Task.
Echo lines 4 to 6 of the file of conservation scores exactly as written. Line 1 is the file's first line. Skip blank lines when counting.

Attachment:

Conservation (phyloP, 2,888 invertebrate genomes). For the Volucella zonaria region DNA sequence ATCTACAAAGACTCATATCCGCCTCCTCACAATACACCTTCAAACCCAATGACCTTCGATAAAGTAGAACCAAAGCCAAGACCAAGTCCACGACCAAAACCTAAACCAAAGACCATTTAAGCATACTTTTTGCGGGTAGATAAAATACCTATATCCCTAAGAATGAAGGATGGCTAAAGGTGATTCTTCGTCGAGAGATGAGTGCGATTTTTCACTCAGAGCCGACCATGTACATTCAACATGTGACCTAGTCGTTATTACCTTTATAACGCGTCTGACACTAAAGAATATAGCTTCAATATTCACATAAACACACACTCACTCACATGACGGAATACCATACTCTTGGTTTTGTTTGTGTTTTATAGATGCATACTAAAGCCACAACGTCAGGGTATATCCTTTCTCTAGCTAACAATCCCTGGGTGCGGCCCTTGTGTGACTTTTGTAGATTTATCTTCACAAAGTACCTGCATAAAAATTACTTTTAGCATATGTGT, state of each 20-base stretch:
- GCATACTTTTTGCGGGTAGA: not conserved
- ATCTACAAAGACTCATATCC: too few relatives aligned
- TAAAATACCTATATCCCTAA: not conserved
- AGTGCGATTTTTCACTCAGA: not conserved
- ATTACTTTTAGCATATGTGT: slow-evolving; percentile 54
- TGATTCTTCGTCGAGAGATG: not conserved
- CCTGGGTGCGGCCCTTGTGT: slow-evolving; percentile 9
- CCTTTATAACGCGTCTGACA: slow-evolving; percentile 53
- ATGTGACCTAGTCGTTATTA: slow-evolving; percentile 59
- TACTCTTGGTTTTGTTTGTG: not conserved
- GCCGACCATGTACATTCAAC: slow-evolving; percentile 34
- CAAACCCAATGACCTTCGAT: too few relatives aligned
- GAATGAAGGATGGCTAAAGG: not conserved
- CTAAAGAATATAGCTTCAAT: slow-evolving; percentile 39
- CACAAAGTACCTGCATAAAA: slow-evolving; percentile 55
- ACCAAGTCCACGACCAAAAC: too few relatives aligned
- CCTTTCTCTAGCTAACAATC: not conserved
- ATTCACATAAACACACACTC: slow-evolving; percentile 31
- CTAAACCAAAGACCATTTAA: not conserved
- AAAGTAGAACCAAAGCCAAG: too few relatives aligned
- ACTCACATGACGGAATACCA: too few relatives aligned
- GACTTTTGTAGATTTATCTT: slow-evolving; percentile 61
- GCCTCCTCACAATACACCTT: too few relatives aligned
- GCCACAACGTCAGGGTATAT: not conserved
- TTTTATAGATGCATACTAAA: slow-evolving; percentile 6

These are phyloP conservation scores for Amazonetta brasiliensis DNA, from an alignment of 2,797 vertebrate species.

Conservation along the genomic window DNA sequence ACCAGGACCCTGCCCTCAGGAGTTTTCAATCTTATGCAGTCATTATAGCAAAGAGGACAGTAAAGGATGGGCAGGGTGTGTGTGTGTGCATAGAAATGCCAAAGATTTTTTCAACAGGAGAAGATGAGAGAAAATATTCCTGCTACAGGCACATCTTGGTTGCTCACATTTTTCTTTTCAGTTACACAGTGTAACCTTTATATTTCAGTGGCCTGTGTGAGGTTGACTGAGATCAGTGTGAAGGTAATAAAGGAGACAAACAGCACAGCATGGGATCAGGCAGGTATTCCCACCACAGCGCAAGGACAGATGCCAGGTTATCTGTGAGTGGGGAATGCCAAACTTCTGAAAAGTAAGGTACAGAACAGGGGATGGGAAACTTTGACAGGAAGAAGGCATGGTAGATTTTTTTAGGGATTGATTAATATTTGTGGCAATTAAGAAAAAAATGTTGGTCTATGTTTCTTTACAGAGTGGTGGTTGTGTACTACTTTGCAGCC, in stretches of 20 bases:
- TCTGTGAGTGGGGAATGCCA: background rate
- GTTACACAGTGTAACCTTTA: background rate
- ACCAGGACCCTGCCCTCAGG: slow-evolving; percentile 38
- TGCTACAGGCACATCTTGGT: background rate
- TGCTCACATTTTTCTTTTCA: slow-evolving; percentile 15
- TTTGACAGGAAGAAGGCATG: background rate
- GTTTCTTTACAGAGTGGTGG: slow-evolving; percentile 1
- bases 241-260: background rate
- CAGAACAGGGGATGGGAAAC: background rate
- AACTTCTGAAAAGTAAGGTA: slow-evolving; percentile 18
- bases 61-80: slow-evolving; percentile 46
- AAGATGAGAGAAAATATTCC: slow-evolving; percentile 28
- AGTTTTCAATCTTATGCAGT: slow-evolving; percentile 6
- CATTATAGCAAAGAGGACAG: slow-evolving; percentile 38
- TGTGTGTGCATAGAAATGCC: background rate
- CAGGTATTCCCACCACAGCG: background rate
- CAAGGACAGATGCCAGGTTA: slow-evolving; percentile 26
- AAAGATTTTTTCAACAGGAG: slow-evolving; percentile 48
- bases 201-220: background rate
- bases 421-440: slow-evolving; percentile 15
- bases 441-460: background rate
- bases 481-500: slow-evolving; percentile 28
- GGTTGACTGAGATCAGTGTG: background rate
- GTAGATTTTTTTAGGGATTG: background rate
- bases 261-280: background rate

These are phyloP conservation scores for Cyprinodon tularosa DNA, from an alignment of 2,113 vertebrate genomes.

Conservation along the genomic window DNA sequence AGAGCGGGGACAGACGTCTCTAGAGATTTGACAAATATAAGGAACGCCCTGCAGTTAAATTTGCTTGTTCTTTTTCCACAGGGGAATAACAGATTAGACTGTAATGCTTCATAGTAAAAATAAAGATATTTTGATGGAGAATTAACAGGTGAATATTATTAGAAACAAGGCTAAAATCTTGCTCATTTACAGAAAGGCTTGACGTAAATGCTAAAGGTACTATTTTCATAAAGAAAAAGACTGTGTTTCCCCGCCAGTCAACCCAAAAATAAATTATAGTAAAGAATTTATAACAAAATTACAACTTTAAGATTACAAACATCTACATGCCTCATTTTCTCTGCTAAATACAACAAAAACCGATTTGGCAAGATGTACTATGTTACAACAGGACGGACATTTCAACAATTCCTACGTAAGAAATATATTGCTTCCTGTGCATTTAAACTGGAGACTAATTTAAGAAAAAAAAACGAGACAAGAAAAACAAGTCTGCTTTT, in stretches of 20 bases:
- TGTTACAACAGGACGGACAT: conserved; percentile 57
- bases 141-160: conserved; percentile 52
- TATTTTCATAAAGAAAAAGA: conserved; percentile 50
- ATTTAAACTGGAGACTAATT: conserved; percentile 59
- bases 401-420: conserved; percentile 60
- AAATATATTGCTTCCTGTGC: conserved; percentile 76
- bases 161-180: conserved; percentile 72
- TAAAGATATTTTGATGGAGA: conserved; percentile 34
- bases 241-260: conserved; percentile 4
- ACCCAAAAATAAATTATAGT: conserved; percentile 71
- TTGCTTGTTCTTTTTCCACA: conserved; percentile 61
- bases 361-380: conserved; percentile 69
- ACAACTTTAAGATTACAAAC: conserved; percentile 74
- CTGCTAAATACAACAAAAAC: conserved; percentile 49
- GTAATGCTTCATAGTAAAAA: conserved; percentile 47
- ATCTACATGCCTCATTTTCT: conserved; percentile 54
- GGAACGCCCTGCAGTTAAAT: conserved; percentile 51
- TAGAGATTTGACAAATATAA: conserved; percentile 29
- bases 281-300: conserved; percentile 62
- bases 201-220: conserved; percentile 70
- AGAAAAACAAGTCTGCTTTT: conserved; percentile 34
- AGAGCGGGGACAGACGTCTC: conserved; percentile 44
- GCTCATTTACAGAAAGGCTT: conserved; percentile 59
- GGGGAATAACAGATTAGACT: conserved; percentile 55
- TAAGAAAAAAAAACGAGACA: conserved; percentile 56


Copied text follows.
- TAAAATACCTATATCCCTAA: not conserved
- AGTGCGATTTTTCACTCAGA: not conserved
- ATTACTTTTAGCATATGTGT: slow-evolving; percentile 54